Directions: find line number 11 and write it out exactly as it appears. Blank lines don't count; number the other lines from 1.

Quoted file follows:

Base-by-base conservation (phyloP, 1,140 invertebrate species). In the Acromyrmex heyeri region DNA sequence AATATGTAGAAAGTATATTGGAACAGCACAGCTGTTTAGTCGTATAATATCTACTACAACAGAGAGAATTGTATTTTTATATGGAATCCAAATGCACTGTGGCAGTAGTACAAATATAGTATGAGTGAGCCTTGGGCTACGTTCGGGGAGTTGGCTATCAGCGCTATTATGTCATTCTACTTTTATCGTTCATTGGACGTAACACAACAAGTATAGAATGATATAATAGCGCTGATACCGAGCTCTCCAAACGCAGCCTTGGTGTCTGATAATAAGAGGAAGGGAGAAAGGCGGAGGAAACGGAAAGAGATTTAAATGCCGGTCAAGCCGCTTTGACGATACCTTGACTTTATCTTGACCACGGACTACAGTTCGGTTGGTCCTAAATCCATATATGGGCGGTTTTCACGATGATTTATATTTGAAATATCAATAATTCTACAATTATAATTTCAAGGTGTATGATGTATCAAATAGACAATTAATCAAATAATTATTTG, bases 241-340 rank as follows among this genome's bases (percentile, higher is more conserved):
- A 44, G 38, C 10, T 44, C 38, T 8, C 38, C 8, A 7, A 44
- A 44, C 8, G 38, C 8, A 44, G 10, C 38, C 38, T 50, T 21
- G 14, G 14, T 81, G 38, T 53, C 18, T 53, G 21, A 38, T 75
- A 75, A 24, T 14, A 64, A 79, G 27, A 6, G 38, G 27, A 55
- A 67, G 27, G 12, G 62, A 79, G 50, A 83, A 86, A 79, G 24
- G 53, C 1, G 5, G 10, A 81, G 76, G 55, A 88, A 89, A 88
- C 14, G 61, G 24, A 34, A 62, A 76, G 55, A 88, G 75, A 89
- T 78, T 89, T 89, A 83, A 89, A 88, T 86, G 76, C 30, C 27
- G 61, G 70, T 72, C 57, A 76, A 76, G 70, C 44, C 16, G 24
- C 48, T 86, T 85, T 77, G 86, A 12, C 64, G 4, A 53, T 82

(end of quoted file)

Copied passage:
- C 48, T 86, T 85, T 77, G 86, A 12, C 64, G 4, A 53, T 82